The Adventures of Tintin by Hergé first appeared in 1929 and has been translated into 100 languages. Did you know that Belgium has more comic strip artists per square kilometer than anywhere else in the world? And Brussels has an entire trail of comic strip murals, which I did not get to see, thanks to the heavy rain that kept up for the entire day. As it was, I had to scurry from coffee shop to church to restaurant in an effort to keep somewhat dry, which only worked so well.
Eventually, though, it was time for me to head to the airport to fly back to Canada. If I could have, I would have added at least one more night to my stay in each city, but, even so, my whistle-stop tour through Belgium was so worth the effort.
Because, as far as I’m concerned, Belgium is highly overlooked and underrated.
And has far more to offer the world than just waffles and chocolate.
After our lunch stop in Aachen, my German friends and I continued our journey to the south of Germany.
Here’s a question: What happens when you put a Canadian in the passenger seat of a German-made car driven by a car-mad German down the German Autobahn?
And here’s the answer: She giggles hysterically when it hits her how impossibly fast 214 km/h is after sneaking a glance at the speedometer.
Happily, the hysteria lasted only for a moment. And even at those speeds, it still took us much longer than I expected to reach our destination just outside of Heidelberg. (Remember, I’m the Canadian who thinks all European countries are tiny.)
Which meant we arrived after dark. But that made the end of the journey the most magical part of the day. After turning off the Autobahn, we drove through the countryside on what in Canada we call secondary roads. Suddenly, we were driving through the centre of Heidelberg. I’d been to Heidelberg before and knew, even in the darkness, roughly where we were. I looked up.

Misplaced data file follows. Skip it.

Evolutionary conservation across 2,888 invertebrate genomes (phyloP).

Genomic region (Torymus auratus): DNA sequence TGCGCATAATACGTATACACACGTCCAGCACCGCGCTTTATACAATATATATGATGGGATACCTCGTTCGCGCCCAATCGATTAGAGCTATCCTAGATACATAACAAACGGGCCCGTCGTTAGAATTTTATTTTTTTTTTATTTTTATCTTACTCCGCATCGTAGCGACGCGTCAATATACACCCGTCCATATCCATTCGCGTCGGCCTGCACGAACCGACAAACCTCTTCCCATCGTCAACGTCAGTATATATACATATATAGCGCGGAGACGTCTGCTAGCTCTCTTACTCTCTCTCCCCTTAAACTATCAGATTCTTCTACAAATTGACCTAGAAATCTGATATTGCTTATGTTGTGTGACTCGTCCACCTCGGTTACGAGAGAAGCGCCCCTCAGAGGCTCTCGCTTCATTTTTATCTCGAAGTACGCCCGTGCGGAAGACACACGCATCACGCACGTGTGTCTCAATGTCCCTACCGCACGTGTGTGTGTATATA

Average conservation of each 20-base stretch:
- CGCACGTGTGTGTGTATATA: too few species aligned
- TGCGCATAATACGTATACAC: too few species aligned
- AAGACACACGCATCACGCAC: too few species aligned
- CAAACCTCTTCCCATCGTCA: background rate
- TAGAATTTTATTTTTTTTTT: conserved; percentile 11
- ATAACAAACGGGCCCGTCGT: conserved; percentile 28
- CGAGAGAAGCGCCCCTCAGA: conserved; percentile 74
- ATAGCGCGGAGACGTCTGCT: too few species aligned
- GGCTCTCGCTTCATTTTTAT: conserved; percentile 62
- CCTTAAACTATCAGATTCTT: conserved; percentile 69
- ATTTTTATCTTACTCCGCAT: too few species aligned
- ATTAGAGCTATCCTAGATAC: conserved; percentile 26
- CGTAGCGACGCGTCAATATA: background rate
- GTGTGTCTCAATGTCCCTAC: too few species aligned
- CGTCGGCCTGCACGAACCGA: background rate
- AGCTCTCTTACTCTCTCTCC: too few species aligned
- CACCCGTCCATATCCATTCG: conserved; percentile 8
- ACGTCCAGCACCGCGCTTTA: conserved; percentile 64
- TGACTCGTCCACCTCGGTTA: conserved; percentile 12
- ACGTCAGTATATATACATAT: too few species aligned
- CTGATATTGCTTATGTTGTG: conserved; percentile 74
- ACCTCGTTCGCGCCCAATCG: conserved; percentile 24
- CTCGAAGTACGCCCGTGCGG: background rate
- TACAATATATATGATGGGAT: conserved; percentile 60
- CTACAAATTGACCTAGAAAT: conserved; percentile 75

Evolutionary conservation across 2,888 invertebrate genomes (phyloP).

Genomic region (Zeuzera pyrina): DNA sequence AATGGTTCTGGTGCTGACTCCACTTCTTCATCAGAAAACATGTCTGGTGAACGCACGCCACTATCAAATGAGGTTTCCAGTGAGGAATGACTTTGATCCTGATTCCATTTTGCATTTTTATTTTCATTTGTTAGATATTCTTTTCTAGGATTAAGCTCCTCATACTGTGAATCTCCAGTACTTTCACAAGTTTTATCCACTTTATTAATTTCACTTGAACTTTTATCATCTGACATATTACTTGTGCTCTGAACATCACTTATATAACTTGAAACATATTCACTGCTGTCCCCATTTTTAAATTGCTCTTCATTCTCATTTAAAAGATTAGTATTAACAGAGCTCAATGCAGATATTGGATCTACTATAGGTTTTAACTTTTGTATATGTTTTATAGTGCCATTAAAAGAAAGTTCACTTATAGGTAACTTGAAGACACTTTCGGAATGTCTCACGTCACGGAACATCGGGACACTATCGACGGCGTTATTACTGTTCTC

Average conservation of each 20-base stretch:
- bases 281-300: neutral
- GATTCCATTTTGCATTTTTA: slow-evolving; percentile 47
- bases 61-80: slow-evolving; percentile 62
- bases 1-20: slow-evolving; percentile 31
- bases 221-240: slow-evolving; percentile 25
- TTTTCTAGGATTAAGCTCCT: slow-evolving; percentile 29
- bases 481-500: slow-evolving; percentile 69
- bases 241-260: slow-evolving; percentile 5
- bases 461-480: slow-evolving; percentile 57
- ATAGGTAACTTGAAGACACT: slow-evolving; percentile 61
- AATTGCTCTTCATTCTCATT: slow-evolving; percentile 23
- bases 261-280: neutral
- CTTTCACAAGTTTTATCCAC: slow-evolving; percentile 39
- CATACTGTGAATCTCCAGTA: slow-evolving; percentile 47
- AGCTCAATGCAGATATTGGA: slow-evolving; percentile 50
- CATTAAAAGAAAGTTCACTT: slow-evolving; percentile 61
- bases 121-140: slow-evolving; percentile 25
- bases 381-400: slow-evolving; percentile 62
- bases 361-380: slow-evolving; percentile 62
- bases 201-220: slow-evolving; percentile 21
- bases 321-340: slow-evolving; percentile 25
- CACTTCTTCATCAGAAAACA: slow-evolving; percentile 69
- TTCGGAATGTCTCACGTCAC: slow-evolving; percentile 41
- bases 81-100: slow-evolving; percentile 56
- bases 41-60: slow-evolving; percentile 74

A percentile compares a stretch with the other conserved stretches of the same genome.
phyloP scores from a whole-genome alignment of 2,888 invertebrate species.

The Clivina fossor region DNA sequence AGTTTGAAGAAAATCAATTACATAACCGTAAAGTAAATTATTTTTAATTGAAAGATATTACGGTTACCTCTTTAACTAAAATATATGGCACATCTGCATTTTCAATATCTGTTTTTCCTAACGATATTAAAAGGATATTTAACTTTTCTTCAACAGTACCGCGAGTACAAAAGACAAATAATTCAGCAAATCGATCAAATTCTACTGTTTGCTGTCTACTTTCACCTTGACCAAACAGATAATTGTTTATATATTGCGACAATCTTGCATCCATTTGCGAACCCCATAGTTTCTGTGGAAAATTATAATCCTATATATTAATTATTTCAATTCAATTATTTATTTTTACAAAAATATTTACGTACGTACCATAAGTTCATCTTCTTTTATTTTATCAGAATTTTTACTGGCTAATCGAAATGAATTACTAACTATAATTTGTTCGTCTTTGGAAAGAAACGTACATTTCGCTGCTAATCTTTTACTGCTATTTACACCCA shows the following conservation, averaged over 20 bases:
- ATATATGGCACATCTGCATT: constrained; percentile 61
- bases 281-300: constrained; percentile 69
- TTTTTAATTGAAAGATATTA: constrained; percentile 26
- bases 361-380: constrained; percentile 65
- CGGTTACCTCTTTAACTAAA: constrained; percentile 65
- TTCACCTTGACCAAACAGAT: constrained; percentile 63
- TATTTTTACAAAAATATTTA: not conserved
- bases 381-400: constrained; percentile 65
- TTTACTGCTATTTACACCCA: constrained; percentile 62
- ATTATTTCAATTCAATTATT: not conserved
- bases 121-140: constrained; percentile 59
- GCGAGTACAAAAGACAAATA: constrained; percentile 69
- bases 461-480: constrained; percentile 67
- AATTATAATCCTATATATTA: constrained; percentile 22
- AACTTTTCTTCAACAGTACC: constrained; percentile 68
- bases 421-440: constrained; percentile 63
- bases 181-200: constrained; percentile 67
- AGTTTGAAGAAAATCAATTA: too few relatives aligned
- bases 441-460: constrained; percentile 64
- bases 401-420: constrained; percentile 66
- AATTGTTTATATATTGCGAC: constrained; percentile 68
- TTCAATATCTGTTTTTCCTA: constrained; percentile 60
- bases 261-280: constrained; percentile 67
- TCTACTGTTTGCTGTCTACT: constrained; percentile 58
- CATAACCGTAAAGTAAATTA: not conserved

Yup, there it was. High above us, illuminated with floodlights, was the Heidelberg Schloss, or Heidelberg Castle.
It was quite the view on my first night in Germany.
Heidelberg straddles the Neckar River. From the hillsides on either side of the river valley, you have a pretty awesome view of the city. This is the view of the Old Town from the Philosophenweg, or Philosopher’s Walk. That’s the Castle behind the Old Town, up the hill a ways.
Here is the view of the Old Town from the Castle.
And here’s a better look at the Castle from the Castle Terrace.
The Castle is built out of Neckar Valley sandstone. The first structure on the site went up around 1300, and the prince-electors began to use it as a palace about a hundred years later. They added more buildings, all facing an inner courtyard and all representing different time periods and different styles of architecture from Renaissance to Rococo.
This wall is all that remains of the Renaissance Palace.
The castle was destroyed and rebuilt several times during the Thirty Years’ War (1618–48), and then completely destroyed by lightning in 1764, after which it lay in ruins for many years. People began hauling away its stone to build their houses, a custom that was stopped in 1800 by a Frenchman named Count Charles de Graimberg, who began restoring and preserving the castle.
Here’s a closer look at the bridge that crosses the Neckar.
It’s known simply as the Alte Brücke or Old Bridge, but its official name is Karl-Theodor Brücke after the fellow who arranged to have it built (this version, that is, which went up in 1788). Karl Theodor was a prince-elector. (Fun fact: The Holy Roman Emperor was not a hereditary title, but an elected one, and he was elected to that office by the prince-electors. The things I learn doing research for this blog.)
It seemed like every time I turned around in Heidelberg, I bumped into Karl Theodor. Not literally, of course, but figuratively as his likeness is everywhere. Here he is on the bridge he had built.
This is the view of the Bridge Gate from the bridge. The gate dates back to the Middle Ages, making it much older than the bridge itself, except for its Baroque spires, which were added in 1788.
The Old Town of Heidelberg is a lovely place to wander through. Its buildings are mostly in the Baroque style.
This house was built in 1592 in the Late Renaissance style, and is now a hotel.
Heidelberg is very much a college town. Heidelberg University is Germany’s oldest (founded in 1386) and most prestigious. A quarter of the city’s population are students. A fun place to visit is the Studentenkarzer or Student Prison, which was in use until 1914. Students were detained for unseemly conduct like public drunkenness (or what we call a typical Saturday night on campus), but were allowed out to go to class. While locked up, they took out their pens. Here’s some of their graffiti.